The National Post is Canada’s second largest national paper.
Daniel Schwanen is associate vice-president, international and trade policy, C.D. Howe Institute.
Canada has recourse should China flout local laws and regulations
By many standards, the proposed acquisitions of Nexen Inc. by China’s state-controlled CNOOC Ltd., and of Progress Energy Resources Corp. by Petronas, owned by the Malaysian government, are a natural fit for Canada. To take advantage of its natural resources, Canada needs foreign investment. State-owned firms are big players in the global energy sector and Canada has recently rediscovered Asia as a priority economic and diplomatic area.
Yet concerns persist about these proposed acquisitions, focusing on the impact of the investments on national security, the fairness of investments by subsidized state-owned firms and their ability to run efficient businesses, and the lack of reciprocal opportunities for Canadian firms. For many, the current guidelines on how Canada might apply its “net benefit” test for approving large domestic investments by foreign state-owned enterprises, which Canada issued in late 2007, are just not up to the task.
While the concerns are understandable, they do not justify rejecting out of hand acquisitions of Canadian businesses by foreign state-owned enterprises.
Certainly, foreign state-owned investments can involve security risks, as pointed out in a recent CSIS report. But Canada, like other Western countries, has the tools at its disposal to assess and, if necessary, manage specific threats arising from trade or investment linkages, including rejecting deals altogether. But assessing and dealing with threats does not mean automatically rejecting doing business with enterprises operating within the ambit of other states.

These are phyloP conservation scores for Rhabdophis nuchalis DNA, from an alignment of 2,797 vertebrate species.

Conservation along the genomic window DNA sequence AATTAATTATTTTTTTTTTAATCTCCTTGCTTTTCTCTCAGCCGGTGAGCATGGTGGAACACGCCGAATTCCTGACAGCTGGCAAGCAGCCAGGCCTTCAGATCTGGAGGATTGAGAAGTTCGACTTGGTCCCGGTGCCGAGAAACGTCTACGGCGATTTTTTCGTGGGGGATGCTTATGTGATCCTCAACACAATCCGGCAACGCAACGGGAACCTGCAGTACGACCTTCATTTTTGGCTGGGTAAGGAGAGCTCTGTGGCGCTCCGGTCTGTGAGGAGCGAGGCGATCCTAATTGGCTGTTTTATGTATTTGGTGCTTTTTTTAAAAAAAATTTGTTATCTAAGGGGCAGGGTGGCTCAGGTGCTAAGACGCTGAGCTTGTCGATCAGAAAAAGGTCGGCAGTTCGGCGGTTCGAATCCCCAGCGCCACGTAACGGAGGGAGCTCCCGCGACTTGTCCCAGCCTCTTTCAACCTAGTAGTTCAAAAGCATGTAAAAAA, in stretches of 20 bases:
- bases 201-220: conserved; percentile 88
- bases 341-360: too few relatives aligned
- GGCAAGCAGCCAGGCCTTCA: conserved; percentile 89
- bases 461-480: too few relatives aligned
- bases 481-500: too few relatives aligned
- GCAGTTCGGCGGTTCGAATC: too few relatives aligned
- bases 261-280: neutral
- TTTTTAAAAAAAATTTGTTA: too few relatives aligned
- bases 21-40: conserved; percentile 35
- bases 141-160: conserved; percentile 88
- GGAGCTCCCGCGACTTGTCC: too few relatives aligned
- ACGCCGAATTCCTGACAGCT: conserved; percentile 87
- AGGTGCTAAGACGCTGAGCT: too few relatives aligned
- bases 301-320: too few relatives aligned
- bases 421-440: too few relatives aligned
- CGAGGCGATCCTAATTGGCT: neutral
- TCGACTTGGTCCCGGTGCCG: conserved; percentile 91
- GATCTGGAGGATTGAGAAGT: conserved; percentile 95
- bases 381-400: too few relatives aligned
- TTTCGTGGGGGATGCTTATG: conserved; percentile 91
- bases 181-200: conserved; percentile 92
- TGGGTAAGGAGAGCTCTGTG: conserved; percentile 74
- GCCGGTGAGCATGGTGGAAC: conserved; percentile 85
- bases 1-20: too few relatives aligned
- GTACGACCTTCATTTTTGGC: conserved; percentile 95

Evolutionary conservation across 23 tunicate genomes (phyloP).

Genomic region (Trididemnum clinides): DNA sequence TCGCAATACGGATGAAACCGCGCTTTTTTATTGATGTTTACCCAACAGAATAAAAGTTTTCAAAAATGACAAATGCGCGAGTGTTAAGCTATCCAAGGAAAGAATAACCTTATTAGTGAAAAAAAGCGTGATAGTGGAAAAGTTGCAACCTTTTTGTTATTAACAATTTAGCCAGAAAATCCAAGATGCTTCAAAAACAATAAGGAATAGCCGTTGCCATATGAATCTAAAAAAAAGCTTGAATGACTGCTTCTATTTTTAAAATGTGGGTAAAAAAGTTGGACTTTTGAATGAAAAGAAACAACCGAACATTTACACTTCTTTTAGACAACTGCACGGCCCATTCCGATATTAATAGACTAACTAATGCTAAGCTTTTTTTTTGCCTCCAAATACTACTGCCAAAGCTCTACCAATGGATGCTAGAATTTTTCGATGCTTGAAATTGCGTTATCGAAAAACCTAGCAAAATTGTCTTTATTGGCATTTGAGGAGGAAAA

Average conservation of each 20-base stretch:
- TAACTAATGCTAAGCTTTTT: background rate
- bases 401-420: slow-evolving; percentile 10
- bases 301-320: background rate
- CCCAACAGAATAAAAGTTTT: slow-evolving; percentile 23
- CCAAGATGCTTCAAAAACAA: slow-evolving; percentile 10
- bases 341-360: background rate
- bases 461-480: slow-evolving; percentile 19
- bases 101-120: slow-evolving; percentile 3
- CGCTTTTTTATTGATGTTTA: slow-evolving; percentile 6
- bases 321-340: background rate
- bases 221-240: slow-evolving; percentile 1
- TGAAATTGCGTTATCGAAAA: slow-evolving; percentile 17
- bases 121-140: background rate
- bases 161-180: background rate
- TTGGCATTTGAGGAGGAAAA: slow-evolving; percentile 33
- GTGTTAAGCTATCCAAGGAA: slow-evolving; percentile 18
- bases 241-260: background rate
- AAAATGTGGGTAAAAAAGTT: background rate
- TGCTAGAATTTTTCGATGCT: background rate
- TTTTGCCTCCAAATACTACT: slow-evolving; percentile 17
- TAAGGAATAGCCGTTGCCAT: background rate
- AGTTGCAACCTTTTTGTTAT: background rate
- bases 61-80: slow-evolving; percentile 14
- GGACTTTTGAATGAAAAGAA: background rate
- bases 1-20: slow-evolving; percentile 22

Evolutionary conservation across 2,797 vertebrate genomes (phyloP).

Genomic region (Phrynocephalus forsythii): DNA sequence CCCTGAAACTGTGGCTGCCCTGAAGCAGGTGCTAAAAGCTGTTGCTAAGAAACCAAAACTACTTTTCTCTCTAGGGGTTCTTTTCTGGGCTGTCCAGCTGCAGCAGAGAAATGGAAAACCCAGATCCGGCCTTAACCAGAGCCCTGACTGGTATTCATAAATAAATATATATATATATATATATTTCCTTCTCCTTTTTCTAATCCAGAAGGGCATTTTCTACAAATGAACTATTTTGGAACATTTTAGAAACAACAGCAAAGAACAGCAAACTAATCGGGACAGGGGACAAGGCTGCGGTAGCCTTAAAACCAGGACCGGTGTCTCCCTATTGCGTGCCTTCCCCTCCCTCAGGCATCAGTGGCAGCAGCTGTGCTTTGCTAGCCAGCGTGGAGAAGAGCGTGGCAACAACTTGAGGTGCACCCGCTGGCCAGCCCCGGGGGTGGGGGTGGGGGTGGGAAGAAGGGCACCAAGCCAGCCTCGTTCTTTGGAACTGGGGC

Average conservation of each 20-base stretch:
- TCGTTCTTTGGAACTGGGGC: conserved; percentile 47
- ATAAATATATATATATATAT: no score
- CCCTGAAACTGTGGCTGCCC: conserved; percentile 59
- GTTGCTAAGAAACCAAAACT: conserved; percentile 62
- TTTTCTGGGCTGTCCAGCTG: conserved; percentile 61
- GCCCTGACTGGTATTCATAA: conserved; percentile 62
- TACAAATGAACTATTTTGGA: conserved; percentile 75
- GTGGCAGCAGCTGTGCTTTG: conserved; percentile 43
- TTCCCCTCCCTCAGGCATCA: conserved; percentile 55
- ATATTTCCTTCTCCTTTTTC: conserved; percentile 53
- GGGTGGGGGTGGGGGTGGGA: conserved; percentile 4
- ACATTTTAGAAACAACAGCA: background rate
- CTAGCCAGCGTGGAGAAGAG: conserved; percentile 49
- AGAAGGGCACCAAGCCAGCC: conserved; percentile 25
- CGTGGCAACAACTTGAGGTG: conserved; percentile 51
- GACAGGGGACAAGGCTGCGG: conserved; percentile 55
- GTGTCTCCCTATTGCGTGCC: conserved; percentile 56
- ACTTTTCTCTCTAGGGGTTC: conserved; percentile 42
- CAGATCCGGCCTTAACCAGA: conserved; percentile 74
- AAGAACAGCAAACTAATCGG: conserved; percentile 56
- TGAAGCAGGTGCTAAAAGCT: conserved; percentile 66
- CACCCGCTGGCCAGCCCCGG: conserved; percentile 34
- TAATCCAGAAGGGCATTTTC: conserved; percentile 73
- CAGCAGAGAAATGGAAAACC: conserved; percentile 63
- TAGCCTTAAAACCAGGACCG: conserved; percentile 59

In the specific case of resources, which cannot be moved lock stock and barrel and which remain the ultimate property of Canadians, Canadian governments and regulators retain significant control over successful Chinese investment bids.
The idea that a Chinese state-owned company in a full-fledged international expansion phase would take on the reputational risk of making a large investment in Canada, only to flout Canadian regulations or tax laws, is on its face far-fetched. But should this scenario arise, Canada is well armed with legal and other recourses to ensure its laws and regulations are enforced.
On other fronts, Canada could clarify that its competition rules apply to foreign state-owned enterprises as they apply to others. For example, it could make clear that related entities controlled by a single foreign state will not be allowed to dominate its oil and gas or other sectors.
For the rest of this article, please go to the National Post website: http://opinion.financialpost.com/2012/11/26/drop-dogmatism-on-chinese-investments/